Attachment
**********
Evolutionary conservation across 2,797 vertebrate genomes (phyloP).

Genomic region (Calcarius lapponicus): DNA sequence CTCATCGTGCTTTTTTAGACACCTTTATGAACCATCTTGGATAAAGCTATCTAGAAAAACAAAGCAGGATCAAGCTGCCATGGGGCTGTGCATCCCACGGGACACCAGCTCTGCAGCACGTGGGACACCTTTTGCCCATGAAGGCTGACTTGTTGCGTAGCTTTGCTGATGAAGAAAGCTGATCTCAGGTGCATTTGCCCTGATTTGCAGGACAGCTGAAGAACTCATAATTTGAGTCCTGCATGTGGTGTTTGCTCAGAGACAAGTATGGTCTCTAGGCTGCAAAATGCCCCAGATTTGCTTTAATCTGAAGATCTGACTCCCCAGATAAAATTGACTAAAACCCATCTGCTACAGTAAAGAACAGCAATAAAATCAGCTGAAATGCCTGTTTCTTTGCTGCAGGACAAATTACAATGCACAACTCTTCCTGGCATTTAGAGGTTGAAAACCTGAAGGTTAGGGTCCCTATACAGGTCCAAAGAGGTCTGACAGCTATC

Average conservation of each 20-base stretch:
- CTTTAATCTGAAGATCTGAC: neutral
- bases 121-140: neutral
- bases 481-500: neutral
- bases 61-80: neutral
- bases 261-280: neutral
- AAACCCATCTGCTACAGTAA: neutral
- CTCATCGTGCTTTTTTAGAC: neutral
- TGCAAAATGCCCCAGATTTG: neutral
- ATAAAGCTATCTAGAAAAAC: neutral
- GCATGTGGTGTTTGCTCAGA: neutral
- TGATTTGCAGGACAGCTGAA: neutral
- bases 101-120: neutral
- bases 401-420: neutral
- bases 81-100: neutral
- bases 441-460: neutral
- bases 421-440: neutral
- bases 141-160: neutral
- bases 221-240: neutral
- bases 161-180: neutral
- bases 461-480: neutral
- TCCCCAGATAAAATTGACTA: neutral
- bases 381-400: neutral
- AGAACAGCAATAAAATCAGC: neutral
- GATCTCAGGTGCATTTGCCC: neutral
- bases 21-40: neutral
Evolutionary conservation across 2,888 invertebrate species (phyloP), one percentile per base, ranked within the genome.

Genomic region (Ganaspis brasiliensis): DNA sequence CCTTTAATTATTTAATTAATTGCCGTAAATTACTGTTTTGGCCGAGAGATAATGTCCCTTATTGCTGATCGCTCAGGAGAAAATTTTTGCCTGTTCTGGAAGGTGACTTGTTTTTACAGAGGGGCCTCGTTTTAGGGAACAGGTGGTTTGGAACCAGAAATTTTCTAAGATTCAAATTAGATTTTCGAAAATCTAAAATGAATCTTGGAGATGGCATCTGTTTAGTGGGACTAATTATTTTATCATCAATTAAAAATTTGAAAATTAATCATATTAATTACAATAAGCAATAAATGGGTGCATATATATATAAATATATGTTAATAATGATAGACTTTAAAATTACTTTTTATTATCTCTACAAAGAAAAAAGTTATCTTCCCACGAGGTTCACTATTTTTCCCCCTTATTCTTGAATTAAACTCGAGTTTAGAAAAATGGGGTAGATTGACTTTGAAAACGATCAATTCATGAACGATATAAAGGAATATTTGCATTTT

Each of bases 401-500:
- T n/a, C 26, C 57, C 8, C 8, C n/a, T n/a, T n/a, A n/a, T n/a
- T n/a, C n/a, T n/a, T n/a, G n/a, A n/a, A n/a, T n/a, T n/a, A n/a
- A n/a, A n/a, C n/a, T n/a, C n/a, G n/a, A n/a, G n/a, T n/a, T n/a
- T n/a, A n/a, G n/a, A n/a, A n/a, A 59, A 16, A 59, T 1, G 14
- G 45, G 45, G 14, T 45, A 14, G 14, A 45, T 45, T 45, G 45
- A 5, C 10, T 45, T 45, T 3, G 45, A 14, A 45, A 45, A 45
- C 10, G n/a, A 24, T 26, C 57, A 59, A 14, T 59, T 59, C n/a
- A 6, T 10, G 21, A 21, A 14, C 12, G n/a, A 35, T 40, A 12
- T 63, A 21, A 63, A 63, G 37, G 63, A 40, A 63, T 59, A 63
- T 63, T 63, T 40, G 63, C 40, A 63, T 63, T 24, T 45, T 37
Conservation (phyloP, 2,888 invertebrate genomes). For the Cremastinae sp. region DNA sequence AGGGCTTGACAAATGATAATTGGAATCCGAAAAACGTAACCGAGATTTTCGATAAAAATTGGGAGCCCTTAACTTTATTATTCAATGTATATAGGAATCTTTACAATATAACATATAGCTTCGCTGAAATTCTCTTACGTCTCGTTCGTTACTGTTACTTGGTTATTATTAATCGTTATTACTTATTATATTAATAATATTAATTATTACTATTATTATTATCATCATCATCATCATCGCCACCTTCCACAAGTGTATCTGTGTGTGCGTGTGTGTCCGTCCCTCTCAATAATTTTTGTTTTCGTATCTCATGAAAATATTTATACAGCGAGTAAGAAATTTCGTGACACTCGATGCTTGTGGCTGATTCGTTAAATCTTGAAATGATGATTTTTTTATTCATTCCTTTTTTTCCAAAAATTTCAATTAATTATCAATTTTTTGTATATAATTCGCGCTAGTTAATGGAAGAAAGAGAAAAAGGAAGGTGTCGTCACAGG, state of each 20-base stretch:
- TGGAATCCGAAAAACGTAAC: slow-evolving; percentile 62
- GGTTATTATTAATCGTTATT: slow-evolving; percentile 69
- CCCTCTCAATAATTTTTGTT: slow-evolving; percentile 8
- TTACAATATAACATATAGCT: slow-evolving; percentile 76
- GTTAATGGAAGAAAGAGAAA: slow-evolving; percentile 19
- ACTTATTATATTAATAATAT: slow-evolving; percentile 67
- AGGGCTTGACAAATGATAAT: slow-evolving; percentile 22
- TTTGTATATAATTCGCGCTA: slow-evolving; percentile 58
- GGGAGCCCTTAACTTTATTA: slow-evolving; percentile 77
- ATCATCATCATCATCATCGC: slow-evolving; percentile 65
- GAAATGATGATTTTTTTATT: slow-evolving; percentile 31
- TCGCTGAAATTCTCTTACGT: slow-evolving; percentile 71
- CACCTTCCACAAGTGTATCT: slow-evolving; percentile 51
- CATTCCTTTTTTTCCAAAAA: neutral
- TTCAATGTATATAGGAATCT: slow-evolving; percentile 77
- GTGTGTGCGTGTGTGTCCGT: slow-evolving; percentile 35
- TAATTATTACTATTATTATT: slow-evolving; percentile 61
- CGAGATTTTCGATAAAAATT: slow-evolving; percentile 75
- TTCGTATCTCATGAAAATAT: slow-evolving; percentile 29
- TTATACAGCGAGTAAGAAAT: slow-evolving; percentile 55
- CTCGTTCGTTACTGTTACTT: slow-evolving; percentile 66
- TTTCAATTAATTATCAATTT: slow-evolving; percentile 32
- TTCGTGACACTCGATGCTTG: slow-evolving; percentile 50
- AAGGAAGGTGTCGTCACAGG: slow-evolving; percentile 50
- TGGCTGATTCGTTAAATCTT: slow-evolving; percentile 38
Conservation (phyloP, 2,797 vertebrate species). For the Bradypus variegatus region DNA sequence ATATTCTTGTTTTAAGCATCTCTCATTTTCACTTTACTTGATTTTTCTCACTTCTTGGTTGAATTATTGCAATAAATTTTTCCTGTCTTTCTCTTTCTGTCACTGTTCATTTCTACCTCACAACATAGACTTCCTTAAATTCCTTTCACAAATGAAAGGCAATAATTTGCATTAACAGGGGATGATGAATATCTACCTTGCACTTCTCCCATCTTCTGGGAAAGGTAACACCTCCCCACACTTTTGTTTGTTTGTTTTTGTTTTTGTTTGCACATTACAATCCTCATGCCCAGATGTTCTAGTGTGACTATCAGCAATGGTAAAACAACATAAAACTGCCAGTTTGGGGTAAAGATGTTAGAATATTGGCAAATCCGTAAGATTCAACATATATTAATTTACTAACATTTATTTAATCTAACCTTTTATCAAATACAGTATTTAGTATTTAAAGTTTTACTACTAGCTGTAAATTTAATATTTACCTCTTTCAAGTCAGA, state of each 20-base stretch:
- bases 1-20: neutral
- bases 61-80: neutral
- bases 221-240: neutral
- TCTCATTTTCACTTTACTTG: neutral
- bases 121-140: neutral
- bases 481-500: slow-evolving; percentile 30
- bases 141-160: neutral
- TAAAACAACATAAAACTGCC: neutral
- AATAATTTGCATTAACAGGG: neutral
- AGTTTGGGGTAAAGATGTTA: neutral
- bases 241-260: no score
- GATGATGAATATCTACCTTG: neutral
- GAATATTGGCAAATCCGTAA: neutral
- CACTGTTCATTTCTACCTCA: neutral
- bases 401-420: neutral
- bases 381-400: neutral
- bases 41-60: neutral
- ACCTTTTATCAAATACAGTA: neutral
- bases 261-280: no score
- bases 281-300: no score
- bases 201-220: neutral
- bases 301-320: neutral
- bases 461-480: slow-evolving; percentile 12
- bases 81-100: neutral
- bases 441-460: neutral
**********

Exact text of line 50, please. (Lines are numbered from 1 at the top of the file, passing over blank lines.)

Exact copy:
- TTTGTATATAATTCGCGCTA: slow-evolving; percentile 58